Many of these larger ships are already bringing record volumes to East Coast ports. In early May, the 13,092-TEU COSCO Development docked in the region, and less than a month later the 13,208-TEU, 1,202-foot-long OOCL France became the largest ship to ever transit the canal. It called at a number of ports including Charleston and Savannah before heading to Hong Kong. Both vessels are part of Ocean Alliance’s weekly South Atlantic Express service between Asia and the United States.

East Coast Ports Capitalizing on Larger Ships

A number of ports on the Atlantic say they are ready to accommodate the newest and largest Panamax ships. Griff Lynch, executive director of the Georgia Ports Authority, said the Port of Savannah is well-positioned to capitalize on the growing number of larger ships transiting the canal. Because Savannah is the westernmost port on the East Coast, he says it is often the first call made on arrival and the last call made on departure. Lynch says in the first 10 months of the fiscal year 2017, nearly 35 percent of Savannah’s import and export cargo transited the Panama Canal. “By loading up on the last stop, vessels avoid carrying unnecessary weight during the port calls along the coast,” Lynch says.

The Savannah Harbor Expansion Project (SHEP) is expected to be completed in 2020 and will allow 14,000 TEU equivalent container vessels to call on the port with greater scheduling flexibility. Lynch says proximity to Midwest manufacturers could make Savannah a more viable and cost-effective port of entry for parts or for sending finished goods. He estimates that as the SHEP project comes online, many American businesses will be able to save 20 to 40 percent on transportation costs by their cargo going through Savannah.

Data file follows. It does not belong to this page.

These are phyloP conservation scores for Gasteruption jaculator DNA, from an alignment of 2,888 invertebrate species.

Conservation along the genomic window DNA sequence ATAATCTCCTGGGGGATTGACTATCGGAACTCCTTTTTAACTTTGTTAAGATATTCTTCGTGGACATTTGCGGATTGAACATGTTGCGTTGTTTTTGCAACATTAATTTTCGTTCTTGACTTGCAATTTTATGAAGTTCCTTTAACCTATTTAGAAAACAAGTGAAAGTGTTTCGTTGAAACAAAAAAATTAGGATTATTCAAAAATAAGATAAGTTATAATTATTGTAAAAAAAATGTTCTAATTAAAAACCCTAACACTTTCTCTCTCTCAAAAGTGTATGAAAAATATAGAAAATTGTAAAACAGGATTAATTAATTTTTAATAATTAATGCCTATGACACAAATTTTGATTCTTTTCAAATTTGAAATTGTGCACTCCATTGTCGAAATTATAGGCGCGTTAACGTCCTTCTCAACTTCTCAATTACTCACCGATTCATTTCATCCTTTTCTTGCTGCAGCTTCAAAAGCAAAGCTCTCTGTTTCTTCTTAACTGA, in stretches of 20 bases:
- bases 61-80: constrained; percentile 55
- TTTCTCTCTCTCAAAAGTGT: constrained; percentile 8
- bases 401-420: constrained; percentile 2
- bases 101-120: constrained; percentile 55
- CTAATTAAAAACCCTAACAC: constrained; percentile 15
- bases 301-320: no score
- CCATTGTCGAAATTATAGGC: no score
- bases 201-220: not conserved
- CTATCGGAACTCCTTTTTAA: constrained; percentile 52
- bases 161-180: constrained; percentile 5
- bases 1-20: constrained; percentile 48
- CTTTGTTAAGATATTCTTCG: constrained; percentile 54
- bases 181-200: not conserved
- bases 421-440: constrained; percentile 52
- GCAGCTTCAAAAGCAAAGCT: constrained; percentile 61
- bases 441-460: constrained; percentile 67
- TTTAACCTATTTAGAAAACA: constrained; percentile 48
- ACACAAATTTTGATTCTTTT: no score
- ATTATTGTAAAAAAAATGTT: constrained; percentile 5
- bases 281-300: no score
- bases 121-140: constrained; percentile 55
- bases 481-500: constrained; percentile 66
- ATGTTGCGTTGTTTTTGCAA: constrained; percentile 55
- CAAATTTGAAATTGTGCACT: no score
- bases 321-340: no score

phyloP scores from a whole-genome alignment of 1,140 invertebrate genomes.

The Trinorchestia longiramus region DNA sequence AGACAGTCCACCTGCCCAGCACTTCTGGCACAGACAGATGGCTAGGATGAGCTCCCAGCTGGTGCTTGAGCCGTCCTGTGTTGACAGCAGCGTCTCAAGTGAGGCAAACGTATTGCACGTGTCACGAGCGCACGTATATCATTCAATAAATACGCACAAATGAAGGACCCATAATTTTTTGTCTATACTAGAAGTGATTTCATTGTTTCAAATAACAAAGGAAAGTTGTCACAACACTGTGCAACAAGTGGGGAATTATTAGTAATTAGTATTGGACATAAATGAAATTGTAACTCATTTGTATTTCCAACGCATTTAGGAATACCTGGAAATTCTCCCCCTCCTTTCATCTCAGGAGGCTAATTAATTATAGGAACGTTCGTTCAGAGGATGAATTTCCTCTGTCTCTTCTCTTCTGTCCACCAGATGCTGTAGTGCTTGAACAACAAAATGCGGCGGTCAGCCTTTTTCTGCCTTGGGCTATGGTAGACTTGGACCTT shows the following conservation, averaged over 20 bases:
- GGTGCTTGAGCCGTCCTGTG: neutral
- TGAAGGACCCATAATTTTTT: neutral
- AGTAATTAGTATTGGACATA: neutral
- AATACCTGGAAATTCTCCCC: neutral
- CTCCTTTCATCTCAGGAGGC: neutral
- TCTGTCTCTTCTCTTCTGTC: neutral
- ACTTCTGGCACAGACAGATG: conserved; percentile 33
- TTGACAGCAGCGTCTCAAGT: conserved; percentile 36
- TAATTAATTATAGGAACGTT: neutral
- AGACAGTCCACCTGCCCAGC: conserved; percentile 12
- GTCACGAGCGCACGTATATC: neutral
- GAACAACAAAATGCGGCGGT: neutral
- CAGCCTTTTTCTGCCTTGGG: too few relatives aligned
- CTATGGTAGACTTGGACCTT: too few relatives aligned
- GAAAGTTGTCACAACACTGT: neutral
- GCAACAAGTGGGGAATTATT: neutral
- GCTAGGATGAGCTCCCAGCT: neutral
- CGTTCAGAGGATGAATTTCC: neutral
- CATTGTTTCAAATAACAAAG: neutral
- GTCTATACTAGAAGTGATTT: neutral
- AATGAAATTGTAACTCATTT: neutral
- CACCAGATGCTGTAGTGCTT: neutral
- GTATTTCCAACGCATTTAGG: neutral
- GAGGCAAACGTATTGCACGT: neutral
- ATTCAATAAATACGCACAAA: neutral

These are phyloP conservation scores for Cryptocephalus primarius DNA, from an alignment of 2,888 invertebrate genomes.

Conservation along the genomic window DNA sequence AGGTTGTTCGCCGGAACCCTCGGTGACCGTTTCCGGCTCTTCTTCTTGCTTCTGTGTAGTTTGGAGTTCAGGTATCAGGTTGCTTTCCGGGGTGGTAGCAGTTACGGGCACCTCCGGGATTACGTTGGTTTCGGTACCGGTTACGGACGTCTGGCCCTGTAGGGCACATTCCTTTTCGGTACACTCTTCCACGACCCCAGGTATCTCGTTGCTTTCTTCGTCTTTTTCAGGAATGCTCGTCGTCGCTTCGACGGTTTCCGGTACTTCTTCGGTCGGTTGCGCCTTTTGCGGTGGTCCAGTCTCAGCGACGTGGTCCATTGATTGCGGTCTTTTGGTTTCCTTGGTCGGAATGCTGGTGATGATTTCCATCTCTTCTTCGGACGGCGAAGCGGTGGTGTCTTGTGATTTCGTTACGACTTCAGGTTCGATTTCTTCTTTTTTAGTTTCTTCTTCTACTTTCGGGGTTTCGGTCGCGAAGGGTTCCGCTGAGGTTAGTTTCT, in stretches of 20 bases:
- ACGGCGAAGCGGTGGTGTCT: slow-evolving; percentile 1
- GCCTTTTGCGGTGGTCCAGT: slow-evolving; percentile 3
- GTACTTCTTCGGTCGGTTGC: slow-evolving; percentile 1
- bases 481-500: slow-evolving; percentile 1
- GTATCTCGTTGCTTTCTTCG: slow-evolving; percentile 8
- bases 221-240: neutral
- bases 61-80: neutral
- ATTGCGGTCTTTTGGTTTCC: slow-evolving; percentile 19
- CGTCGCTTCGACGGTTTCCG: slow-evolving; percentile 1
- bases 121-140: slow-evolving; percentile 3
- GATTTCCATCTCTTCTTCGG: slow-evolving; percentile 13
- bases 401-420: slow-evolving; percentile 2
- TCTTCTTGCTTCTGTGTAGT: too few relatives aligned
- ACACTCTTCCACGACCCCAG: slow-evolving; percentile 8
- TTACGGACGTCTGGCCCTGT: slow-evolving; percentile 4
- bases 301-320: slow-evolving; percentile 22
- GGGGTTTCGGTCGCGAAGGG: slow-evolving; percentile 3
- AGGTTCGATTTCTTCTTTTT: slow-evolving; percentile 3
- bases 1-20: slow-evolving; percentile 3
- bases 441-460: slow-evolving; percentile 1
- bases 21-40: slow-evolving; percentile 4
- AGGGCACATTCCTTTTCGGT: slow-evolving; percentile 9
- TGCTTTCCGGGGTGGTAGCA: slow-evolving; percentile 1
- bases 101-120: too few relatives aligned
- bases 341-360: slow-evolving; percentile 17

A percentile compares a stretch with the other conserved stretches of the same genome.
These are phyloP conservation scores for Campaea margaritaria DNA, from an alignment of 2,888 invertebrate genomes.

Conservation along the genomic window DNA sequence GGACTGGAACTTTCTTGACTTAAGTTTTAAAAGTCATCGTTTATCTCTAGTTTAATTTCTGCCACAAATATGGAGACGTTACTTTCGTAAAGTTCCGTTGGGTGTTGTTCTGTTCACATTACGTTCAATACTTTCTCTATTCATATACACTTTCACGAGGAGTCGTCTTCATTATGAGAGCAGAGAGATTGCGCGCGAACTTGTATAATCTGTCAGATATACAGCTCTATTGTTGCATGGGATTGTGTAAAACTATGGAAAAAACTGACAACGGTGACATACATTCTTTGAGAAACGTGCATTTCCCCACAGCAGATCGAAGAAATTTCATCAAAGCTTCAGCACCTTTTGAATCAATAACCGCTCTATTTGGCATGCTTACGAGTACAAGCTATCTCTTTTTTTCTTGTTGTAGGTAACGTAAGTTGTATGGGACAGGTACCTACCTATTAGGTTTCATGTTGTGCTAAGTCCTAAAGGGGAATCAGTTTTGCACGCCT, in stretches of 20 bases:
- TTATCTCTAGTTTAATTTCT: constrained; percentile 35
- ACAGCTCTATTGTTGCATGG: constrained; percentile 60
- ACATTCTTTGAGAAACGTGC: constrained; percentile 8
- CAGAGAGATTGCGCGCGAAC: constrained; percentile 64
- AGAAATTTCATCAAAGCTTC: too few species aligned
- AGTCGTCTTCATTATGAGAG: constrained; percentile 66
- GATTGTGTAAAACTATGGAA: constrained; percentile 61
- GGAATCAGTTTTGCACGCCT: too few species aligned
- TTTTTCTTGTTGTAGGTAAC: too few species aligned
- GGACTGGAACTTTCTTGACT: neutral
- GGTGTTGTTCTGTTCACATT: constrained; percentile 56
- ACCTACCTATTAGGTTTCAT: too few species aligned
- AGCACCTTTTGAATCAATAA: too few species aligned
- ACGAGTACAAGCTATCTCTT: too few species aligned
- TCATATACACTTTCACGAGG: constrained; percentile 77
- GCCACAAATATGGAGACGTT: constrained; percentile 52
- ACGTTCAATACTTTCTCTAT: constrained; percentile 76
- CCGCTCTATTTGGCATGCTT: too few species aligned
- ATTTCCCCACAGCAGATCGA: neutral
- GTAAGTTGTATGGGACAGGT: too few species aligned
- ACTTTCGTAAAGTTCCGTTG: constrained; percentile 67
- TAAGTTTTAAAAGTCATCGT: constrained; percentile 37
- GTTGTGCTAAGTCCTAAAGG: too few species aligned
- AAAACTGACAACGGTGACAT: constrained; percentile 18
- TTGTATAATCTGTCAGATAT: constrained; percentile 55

Joe Harris, Virginia Port Authority spokesman, says fiscal year to date volumes at the Port of Virginia are up across the board in all categories, including truck, trail and barge. He attributes much of this to a strong economy, growing confidence in the Port of Virginia and the Panama Canal expansion. The port is currently working on $670 million worth of improvements and projects that will expand container capacity by 40 percent by 2020. Harris says these ships are also coming in “loaded heavy” into Virginia to take advantage of the deep water before offloading and making calls at peer ports to the south that haven’t yet completed their deepening projects.